The insurance industry will be raising further the cost of insuring a house, in the wake of eight natural catastrophes declared by the Insurance Council of Australia (ICA) since the start of last year.
There has already been a 5% over the March quarter compared to the prior year, reported The Australian citing a a “shop around” survey by Morgan Stanley.
The price increases mark an end to years of downward pressure on insurance premiums, as ultra-low global interest rates sparked a flood of investment into new digital disrupter insurers that brought with them a policy price war.
“This is the first time our home premium index has been in positive territory since December 2013,” Morgan Stanley analyst Daniel Toohey said. “Pricing momentum likely continues following the Sydney hailstorm and Cyclone Debbie.”
Cyclone Debbie, which lashed Australia earlier this month, is expected to cause A$1 billion (US$750 million) of insured damages. Previous to this, the insurance industry had faced a wild weather damage bill of at least A$1.27 billion from a string of natural disasters since the start of last year.
On top of Cyclone Debbie, which has created a damages bill of A$660 million so far from 41,000 claims across Queensland and northern New South Wales, Australia has been pounded by bad weather events over the past 18 months, including several hailstorms, bushfires and floods.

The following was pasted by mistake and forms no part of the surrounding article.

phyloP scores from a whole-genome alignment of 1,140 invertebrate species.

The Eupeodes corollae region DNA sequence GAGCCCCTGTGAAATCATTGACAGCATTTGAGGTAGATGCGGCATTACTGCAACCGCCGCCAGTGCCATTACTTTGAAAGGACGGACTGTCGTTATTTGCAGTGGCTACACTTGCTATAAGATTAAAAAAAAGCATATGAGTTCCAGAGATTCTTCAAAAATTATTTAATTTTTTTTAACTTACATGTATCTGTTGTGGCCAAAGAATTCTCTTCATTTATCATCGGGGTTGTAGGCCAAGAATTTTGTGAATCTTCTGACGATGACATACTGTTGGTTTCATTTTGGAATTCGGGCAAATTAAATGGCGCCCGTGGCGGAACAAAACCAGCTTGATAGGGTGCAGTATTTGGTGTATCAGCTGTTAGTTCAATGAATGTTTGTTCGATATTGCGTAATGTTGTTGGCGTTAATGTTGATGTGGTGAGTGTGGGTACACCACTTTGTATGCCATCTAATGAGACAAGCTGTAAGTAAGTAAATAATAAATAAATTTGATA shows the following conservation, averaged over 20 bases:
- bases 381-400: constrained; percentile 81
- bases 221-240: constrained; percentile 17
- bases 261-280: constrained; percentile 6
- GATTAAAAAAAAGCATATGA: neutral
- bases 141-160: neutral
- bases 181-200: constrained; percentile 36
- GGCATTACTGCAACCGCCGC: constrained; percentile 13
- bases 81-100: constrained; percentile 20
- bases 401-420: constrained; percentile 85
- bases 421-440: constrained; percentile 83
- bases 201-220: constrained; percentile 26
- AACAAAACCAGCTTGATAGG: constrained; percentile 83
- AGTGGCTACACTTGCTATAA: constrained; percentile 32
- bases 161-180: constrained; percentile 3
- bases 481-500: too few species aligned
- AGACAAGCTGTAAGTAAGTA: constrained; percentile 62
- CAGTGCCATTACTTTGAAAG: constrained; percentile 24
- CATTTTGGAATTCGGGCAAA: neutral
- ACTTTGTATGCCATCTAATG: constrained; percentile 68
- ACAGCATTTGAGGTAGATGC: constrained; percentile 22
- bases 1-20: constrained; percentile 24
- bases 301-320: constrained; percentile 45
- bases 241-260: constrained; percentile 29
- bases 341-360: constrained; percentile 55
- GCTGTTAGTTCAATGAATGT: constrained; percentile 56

Meanwhile, representatives of the insurance industry appeared yesterday in Sydney at a Senate hearing into the industry to explain the surging costs of home, strata and car insurance over the past decade compared to sluggish wage growth.
CLSA analyst Mr Jan van der Schalk said home and motor are likely to rise by about 5% in areas ¬affected by Cyclone Debbie and 3% elsewhere. Commercial insurance premiums in cyclone-affected regions would probably rise by 15-20%.
Australia’s biggest insurers are urging the government to -revisit plans to ¬increase natural disaster prevention spending, which the Productivity Commission believes will save billions of dollars in post-¬catastrophe clean-ups.
“Lowering the risk also flows through to the price households and businesses pay for their insurance,” Insurance Council Chief Executive Rob Whelan said. Currently, 97% of disaster funding is spent on recovery and only 3% on mitigation.